The small investor could be kept out of that labyrinth and segregated in a more secure field. If that were done, his investment would be a valuable contribution to the national savings and to the financing of the public works programmes of the States and the local governing authorities. It is doubtful whether this source would yield, in aggregate, terrific sums, but at least it is a field that ought to be in contemplation by the Government. However, in default of that, about £120,000,000 annually has to be taken out of the ordinary revenues of the Commonwealth - there are plenty of useful purposes to which it could be devoted - and held against the fear that, when debt conversions are due, the investors will not convert but will ask for cash. The Treasurer expressed that gloomy foreboding when he presented the Budget last year. I do not know what he will propose when he presents his last Budget in a month or two. Meanwhile, in this bill, he is taking the opportunity to freeze any surplus revenue that may be received between now and the end of June so that he can appropriate for the purposes of the Loan Consolidation and Investment Reserve “ such sums as the Treasurer from time to time determines “.
This is rather like the era of financial speculation in England - the era of the “South Sea bubble”. Then, people became so wild to invest in anything that they were willing to invest in something that they would be told about later. It seems that the “ South Sea bubble “ is about to burst, so far as the Commonwealth and State financial relations are concerned. But it will burst in the face of the State governments, because they are suffering the pinch of financial extremity. It is rather ironical that every time the financial difficulties experienced by the States are mentioned, the Prime Minister or the Treasurer says, “ We are giving more of our resources back to the States for their needs than was ever given before.” More and more must be given if Australia is to have an expanding economy and if its population is to increase at the rate of 200,000 persons a year. To maintain even the present level of activity, there must be greater and greater expenditure both on current account and on capital account. That is the only way to allow for an expanding economy and to allow for the growth that is necessary, not only to maintain, but also to improve the standard of living of Australia’s citizens.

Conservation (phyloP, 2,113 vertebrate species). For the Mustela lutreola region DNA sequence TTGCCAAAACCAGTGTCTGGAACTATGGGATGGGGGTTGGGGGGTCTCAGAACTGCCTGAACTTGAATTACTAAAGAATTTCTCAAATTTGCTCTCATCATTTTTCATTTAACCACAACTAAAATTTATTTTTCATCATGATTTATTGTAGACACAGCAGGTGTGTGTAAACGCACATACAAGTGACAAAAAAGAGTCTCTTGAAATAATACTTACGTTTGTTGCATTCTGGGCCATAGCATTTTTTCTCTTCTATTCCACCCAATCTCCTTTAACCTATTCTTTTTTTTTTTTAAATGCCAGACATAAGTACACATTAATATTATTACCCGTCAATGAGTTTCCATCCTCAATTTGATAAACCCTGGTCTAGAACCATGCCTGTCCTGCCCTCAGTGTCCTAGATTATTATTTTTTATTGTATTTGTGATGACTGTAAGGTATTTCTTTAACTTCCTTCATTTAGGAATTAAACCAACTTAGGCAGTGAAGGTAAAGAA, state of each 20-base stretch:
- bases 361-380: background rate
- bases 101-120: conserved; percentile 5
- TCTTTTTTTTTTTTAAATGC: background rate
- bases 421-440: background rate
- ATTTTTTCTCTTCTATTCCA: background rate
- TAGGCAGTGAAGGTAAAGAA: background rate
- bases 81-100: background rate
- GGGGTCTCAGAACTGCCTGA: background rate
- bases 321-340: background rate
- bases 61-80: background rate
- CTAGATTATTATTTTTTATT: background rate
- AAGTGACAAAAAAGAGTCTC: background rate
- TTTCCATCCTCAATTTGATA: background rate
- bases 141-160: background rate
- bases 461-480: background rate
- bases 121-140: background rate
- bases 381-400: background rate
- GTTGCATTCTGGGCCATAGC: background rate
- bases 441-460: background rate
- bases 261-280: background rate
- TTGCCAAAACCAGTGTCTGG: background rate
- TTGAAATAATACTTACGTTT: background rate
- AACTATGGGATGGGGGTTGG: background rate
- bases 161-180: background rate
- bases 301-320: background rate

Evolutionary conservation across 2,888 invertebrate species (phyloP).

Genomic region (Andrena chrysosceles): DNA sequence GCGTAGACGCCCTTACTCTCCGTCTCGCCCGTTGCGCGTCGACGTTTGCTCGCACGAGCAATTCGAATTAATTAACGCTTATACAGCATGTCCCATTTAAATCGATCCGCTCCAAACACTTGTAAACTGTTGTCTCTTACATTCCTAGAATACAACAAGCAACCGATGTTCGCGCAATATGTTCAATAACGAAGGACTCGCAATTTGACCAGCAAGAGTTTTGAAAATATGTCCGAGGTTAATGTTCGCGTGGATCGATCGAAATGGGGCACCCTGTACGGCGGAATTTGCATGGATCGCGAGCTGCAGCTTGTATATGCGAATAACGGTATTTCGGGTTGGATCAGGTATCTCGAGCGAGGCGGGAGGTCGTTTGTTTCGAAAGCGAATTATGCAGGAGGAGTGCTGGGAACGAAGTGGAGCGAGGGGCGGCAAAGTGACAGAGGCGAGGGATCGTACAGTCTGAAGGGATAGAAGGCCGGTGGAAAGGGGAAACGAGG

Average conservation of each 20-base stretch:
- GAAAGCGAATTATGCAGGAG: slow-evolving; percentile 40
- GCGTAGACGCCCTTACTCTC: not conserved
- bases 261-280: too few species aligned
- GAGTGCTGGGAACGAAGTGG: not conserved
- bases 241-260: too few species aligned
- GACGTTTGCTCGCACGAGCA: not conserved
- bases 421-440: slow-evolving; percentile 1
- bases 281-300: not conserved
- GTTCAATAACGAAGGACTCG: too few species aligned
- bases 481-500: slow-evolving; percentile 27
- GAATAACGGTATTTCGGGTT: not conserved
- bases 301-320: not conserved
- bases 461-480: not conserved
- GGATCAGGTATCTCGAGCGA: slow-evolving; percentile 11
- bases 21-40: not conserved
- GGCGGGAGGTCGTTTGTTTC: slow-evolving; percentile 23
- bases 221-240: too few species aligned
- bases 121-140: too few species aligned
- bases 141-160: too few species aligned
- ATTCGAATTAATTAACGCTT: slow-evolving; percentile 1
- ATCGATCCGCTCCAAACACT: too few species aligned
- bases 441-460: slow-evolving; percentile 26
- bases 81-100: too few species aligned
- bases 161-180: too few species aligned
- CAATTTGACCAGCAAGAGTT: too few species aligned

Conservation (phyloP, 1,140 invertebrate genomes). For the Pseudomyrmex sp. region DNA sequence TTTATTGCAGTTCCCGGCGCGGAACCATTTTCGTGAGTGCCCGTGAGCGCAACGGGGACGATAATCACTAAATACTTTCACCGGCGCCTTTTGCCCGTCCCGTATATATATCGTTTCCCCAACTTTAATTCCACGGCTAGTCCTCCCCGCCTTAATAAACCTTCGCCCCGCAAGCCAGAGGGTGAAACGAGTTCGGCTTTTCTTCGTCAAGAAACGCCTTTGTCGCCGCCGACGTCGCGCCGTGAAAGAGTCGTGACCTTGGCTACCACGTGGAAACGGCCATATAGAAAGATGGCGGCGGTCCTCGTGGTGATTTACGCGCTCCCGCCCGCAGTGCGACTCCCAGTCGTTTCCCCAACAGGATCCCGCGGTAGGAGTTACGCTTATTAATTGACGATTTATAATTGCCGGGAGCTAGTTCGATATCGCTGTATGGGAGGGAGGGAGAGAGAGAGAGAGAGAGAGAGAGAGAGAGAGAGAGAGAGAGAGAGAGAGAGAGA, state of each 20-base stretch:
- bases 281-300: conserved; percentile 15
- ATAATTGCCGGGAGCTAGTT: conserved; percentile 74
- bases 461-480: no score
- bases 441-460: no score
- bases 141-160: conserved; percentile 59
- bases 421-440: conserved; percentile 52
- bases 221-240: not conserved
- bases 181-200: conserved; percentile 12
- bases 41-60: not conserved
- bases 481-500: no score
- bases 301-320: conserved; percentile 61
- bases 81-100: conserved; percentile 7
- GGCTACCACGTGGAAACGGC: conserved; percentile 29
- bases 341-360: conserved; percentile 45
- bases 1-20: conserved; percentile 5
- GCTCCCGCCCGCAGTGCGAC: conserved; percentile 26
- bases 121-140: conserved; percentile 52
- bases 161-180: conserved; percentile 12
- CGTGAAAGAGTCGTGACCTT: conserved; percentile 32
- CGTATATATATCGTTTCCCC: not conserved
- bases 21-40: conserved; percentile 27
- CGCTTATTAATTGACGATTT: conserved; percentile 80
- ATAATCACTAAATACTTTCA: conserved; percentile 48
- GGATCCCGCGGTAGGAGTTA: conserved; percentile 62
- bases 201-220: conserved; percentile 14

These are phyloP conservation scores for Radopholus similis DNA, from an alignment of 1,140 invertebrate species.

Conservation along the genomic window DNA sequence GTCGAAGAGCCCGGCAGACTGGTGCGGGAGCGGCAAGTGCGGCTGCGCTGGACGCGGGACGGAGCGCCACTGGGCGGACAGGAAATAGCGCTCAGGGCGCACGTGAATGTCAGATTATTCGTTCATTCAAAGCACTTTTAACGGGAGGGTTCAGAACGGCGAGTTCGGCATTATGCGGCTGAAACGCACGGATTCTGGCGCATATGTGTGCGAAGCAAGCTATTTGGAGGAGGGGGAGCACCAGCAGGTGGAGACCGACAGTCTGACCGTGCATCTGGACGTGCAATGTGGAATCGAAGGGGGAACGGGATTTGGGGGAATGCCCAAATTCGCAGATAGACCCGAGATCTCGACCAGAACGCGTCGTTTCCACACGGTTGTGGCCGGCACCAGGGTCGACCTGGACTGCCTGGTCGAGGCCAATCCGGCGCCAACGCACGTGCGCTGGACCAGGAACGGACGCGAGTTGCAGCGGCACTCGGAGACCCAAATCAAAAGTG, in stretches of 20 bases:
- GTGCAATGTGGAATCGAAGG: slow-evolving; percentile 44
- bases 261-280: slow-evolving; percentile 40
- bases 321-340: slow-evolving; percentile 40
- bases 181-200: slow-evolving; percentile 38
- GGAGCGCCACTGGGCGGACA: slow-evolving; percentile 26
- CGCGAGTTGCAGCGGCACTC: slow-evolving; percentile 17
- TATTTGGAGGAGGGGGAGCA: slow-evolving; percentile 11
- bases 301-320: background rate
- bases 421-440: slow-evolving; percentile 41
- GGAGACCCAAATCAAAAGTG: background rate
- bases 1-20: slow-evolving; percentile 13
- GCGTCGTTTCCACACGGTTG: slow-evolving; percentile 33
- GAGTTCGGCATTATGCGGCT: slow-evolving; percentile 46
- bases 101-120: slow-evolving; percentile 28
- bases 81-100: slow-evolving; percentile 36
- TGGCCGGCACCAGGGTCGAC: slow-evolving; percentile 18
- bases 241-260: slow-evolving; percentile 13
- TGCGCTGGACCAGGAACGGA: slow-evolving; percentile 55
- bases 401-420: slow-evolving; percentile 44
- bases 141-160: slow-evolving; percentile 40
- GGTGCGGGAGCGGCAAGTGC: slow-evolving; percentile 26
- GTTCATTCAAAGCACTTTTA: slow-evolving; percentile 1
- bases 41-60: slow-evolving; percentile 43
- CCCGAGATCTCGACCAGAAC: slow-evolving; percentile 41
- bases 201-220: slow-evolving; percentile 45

The Prime Minister and the Treasurer have no right to say, “ Really, it is our money and we are giving it to the States out of goodness of heart “. It is being given to the States - in many instances, grudgingly - only to permit them to meet the various responsibilities that still lie with them under the existing constitutional arrangements. Every State is clamouring for more money simply to keep going at existing levels. The States need even more money if they are to expand - and expansion is necessary. If we are to get rid of the sort of thing that was mentioned yesterday by my colleague, the honorable member for Wills (Mr. Bryant), where schools have as many as 70 students in a class instead of only 24 or 25, much more money must be given both on capital account and revenue account out of the sums collected by the Commonwealth in the most convenient way - that is, by uniform taxation. The States must be better reimbursed to enable them to discharge their obligations.